There is a lot of minutiae to be sorted out in the coming days; the kind of contractual bean counting that energizes a precious few of us and helps make sense of how the money is spread around to manipulate the salary cap, but the undisputed takeaway from Monday’s news that Dak Prescott will remain in Dallas for the long-term is that he headlocked the Cowboys at the negotiating table—even if he had to limp there on a recovering ankle.
The average per-year sum of $40 million is what he wanted when this entire process began two years ago; back when the Cowboys began the process of making him look greedy and out-of-touch. Back when, through their various media tributaries, they were able to paint Prescott as foolish for turning down a contract that was closer in value to that of Jared Goff and Carson Wentz (both of whom have been traded) and less like the deal that nestles him right behind Patrick Mahomes as the second-highest paid quarterback in football. As he exited the field on a shattered ankle last season, the prevailing thought seemed to be why he should have been grateful and taken the scraps.
Now, in a lot of ways, he gets a deal that might be preferable to Mahomes’s. Prescott can dip his hands back into the well a handful of times before Mahomes is able to wriggle his way out of a 10-year commitment in Kansas City (though there is a strong belief that it will be renegotiated before then). If he continues to play like one of the best quarterbacks in football, Prescott and the Jones family are destined to meet again before long, when Prescott is at the prime age of 31.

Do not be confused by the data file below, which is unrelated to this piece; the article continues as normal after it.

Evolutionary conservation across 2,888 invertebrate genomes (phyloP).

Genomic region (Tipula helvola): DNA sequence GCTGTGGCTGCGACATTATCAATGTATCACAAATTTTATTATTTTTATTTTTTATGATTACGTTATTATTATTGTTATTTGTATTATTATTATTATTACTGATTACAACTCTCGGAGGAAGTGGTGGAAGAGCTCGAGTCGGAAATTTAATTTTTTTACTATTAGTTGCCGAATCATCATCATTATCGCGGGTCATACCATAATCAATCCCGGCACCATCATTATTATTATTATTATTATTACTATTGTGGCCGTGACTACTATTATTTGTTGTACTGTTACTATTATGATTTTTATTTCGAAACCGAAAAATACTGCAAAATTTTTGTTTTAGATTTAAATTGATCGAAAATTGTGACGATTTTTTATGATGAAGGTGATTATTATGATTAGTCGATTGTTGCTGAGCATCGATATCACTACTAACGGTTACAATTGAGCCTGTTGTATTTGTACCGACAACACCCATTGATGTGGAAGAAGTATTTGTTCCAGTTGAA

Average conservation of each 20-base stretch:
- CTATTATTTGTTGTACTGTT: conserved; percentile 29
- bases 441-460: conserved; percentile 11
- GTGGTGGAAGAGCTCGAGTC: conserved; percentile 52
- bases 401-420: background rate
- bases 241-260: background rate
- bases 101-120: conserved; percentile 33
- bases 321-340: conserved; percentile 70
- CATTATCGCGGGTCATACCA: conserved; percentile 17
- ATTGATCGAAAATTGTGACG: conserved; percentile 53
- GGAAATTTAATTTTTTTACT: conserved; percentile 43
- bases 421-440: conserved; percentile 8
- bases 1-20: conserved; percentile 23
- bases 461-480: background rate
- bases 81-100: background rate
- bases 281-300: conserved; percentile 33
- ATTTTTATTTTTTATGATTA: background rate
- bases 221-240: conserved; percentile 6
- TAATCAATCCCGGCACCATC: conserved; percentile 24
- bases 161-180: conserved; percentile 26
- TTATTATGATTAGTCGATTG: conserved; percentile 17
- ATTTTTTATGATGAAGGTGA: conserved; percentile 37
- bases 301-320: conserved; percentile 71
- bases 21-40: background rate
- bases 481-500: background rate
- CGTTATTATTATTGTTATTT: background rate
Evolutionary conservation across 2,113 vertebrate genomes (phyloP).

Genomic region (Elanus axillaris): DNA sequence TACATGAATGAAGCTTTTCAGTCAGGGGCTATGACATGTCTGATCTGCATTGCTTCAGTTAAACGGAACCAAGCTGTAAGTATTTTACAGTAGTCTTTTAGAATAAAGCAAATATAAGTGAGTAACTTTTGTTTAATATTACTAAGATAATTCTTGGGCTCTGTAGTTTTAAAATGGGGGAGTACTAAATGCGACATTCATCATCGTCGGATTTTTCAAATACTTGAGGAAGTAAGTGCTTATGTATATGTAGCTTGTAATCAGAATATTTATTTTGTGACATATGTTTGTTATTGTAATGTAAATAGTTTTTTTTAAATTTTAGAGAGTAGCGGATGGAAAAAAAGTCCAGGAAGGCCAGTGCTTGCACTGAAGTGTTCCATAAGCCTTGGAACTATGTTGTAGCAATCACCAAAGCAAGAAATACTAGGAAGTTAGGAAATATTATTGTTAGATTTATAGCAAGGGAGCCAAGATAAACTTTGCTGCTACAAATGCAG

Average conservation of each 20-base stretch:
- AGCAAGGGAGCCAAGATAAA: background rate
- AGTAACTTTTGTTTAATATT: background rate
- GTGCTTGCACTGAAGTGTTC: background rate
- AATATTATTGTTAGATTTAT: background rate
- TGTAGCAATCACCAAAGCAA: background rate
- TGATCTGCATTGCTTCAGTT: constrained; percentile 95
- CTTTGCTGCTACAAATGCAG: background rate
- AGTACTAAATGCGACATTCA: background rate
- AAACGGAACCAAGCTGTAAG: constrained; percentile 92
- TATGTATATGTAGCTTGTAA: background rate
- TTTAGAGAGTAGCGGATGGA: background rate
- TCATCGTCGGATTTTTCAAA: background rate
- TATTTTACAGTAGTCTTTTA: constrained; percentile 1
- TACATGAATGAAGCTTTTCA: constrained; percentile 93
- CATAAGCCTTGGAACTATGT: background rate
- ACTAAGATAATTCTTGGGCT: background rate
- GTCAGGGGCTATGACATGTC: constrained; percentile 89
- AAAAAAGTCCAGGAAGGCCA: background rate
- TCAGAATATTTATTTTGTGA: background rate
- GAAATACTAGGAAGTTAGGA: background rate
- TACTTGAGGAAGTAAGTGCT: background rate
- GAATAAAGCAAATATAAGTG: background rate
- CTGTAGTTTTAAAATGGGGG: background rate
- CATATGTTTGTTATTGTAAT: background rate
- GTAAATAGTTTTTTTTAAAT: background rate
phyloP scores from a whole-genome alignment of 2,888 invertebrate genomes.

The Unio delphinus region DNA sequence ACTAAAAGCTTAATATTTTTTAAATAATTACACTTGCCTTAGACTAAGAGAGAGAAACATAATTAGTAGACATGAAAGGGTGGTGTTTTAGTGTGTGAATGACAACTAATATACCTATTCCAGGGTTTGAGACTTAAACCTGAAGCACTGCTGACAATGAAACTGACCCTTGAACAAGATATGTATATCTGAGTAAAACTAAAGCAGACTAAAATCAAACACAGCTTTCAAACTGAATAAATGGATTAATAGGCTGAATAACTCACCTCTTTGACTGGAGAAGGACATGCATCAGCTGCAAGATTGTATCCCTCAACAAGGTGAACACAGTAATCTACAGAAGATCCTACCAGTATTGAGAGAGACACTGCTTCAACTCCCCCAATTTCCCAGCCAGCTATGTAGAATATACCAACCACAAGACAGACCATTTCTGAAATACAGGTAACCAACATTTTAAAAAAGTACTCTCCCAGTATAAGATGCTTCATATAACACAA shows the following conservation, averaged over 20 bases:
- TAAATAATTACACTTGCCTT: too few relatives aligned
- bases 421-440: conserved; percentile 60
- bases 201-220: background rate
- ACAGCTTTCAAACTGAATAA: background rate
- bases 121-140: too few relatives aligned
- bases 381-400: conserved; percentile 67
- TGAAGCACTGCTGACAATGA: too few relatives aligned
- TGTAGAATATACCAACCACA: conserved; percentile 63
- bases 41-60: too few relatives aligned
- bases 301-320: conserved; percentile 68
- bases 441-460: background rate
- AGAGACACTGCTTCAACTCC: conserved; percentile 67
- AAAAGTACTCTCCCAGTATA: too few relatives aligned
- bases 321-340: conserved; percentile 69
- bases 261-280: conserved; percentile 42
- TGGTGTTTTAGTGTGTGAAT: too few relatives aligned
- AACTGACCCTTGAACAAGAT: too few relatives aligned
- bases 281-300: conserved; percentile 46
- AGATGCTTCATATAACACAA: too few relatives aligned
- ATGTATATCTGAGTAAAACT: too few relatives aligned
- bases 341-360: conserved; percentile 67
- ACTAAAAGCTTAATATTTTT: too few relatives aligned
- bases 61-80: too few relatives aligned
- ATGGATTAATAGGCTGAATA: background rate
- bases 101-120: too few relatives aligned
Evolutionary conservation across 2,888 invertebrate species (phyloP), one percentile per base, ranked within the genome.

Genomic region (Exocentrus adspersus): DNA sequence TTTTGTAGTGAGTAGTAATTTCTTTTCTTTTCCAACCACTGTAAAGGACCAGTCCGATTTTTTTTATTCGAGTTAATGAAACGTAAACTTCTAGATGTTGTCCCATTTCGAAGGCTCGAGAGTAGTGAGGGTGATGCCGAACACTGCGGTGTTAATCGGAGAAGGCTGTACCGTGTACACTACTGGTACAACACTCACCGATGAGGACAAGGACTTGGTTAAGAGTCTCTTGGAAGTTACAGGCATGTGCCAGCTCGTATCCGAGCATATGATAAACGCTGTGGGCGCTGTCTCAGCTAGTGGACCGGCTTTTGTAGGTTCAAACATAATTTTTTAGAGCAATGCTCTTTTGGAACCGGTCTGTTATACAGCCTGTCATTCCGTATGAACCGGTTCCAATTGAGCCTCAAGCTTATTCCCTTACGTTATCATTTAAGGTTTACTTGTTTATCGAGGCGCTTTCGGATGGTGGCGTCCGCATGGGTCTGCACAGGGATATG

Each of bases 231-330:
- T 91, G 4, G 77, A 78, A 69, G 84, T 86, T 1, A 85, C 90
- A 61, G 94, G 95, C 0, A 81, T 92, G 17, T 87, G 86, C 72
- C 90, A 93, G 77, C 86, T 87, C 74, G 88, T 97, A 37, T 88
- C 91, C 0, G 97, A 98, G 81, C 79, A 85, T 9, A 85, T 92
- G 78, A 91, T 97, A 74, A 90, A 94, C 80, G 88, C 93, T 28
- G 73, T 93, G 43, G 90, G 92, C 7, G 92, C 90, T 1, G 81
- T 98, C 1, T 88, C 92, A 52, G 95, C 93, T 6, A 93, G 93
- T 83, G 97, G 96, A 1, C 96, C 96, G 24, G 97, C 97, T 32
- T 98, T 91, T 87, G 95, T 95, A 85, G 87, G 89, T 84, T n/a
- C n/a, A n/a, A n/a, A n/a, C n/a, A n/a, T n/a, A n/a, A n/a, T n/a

The lesson here, of course, is never to cave—especially when it comes to the Dallas Cowboys. They are one of the most fascinating teams in all of professional sports; a group that seems to revel in the public dust-up phase of contract negotiation and often succeeds in pinning players down to below-market, long-term deals thanks to the shine coming off their belt buckles.
But when the Cowboys see true value, they cave, recognizing ultimately that the possibility of an offensive fireworks display inside JerryWorld is preferable to being looked at as a suave negotiator. Remember when Jerry Jones quipped that he didn’t know his running back, Ezekiel Elliott, before signing him to a top-of-the-market deal (and selling T-shirts to commemorate his empty threat)?
That kind of thing has been happening for decades, all the way back to the Troy Aikman era, when he told Aikman’s agent that they’d “passed fair $4 million dollars ago” en route to a $50 million contract and, quite simply, that “this dog won’t hunt.” It wasn’t long before the pair was on stage taking pictures together and selling commemorative helmets. Before Jones was in Dallas, the Cowboys had a local public access cable show that they’d air, notifying viewers of where a greedy draft pick’s parents were working, prodding them to write the dad letters about why his son should settle for less.
What makes Prescott different was the nature and the strength of his leverage. At a time when some saw his injury as a notification to the rest of the league that he was on his way out, those in Dallas almost certainly took a long look at the rest of football and realized how hopeless they were without him.
Give those in Dallas’s front office credit for one thing: They didn’t make the ultimate mistake of drawing Prescott even further down a painful road. The franchise tag route, which would ultimately put Dallas in a similar situation as Washington and Kirk Cousins a few years ago, is the kind of narrow, hollow-headed thinking that dooms a franchise and prevents it from building with a franchise quarterback for the long term.
That never seemed like the way it was headed. Socially distant guidelines be damned, we’re not far away from seeing Jones wrap Prescott up in a bear hug before telling the media this was always how it was going to go down. Just not without a full-court press to get Prescott to settle for far, far less than he deserved.